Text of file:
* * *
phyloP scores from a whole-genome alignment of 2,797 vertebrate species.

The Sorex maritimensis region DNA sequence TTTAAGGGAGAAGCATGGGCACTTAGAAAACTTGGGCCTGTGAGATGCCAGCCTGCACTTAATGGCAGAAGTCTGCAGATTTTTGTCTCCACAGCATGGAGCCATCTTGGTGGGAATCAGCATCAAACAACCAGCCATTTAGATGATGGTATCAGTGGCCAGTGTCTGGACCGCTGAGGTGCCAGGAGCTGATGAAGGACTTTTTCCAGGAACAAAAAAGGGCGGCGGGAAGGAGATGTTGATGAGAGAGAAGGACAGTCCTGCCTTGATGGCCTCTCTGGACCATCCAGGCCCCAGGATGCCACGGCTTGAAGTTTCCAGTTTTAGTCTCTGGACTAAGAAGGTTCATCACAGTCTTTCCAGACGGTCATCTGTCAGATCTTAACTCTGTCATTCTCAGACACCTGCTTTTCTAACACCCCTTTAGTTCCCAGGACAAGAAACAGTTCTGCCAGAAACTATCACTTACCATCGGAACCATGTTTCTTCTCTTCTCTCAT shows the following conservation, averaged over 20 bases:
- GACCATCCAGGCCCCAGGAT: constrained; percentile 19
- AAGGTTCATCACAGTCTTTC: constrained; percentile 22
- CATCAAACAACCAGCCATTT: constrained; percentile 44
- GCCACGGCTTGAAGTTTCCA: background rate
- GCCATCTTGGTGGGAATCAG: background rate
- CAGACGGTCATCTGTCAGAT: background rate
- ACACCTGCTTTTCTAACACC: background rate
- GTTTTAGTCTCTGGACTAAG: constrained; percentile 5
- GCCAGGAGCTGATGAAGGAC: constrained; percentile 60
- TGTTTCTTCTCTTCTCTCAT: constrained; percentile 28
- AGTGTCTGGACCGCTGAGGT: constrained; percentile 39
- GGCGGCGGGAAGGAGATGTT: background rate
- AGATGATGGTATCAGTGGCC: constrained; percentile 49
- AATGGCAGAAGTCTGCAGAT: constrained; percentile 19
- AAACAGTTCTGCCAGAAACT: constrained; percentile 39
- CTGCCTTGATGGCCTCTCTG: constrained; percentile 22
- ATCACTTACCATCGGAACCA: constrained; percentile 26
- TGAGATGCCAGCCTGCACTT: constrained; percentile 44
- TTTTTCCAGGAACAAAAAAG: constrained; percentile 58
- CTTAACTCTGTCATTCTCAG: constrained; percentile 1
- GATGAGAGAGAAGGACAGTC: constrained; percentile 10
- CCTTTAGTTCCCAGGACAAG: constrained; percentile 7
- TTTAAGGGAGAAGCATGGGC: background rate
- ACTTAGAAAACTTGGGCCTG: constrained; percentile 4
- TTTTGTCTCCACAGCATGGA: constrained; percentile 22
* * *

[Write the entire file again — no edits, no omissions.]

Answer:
phyloP scores from a whole-genome alignment of 2,797 vertebrate species.

The Sorex maritimensis region DNA sequence TTTAAGGGAGAAGCATGGGCACTTAGAAAACTTGGGCCTGTGAGATGCCAGCCTGCACTTAATGGCAGAAGTCTGCAGATTTTTGTCTCCACAGCATGGAGCCATCTTGGTGGGAATCAGCATCAAACAACCAGCCATTTAGATGATGGTATCAGTGGCCAGTGTCTGGACCGCTGAGGTGCCAGGAGCTGATGAAGGACTTTTTCCAGGAACAAAAAAGGGCGGCGGGAAGGAGATGTTGATGAGAGAGAAGGACAGTCCTGCCTTGATGGCCTCTCTGGACCATCCAGGCCCCAGGATGCCACGGCTTGAAGTTTCCAGTTTTAGTCTCTGGACTAAGAAGGTTCATCACAGTCTTTCCAGACGGTCATCTGTCAGATCTTAACTCTGTCATTCTCAGACACCTGCTTTTCTAACACCCCTTTAGTTCCCAGGACAAGAAACAGTTCTGCCAGAAACTATCACTTACCATCGGAACCATGTTTCTTCTCTTCTCTCAT shows the following conservation, averaged over 20 bases:
- GACCATCCAGGCCCCAGGAT: constrained; percentile 19
- AAGGTTCATCACAGTCTTTC: constrained; percentile 22
- CATCAAACAACCAGCCATTT: constrained; percentile 44
- GCCACGGCTTGAAGTTTCCA: background rate
- GCCATCTTGGTGGGAATCAG: background rate
- CAGACGGTCATCTGTCAGAT: background rate
- ACACCTGCTTTTCTAACACC: background rate
- GTTTTAGTCTCTGGACTAAG: constrained; percentile 5
- GCCAGGAGCTGATGAAGGAC: constrained; percentile 60
- TGTTTCTTCTCTTCTCTCAT: constrained; percentile 28
- AGTGTCTGGACCGCTGAGGT: constrained; percentile 39
- GGCGGCGGGAAGGAGATGTT: background rate
- AGATGATGGTATCAGTGGCC: constrained; percentile 49
- AATGGCAGAAGTCTGCAGAT: constrained; percentile 19
- AAACAGTTCTGCCAGAAACT: constrained; percentile 39
- CTGCCTTGATGGCCTCTCTG: constrained; percentile 22
- ATCACTTACCATCGGAACCA: constrained; percentile 26
- TGAGATGCCAGCCTGCACTT: constrained; percentile 44
- TTTTTCCAGGAACAAAAAAG: constrained; percentile 58
- CTTAACTCTGTCATTCTCAG: constrained; percentile 1
- GATGAGAGAGAAGGACAGTC: constrained; percentile 10
- CCTTTAGTTCCCAGGACAAG: constrained; percentile 7
- TTTAAGGGAGAAGCATGGGC: background rate
- ACTTAGAAAACTTGGGCCTG: constrained; percentile 4
- TTTTGTCTCCACAGCATGGA: constrained; percentile 22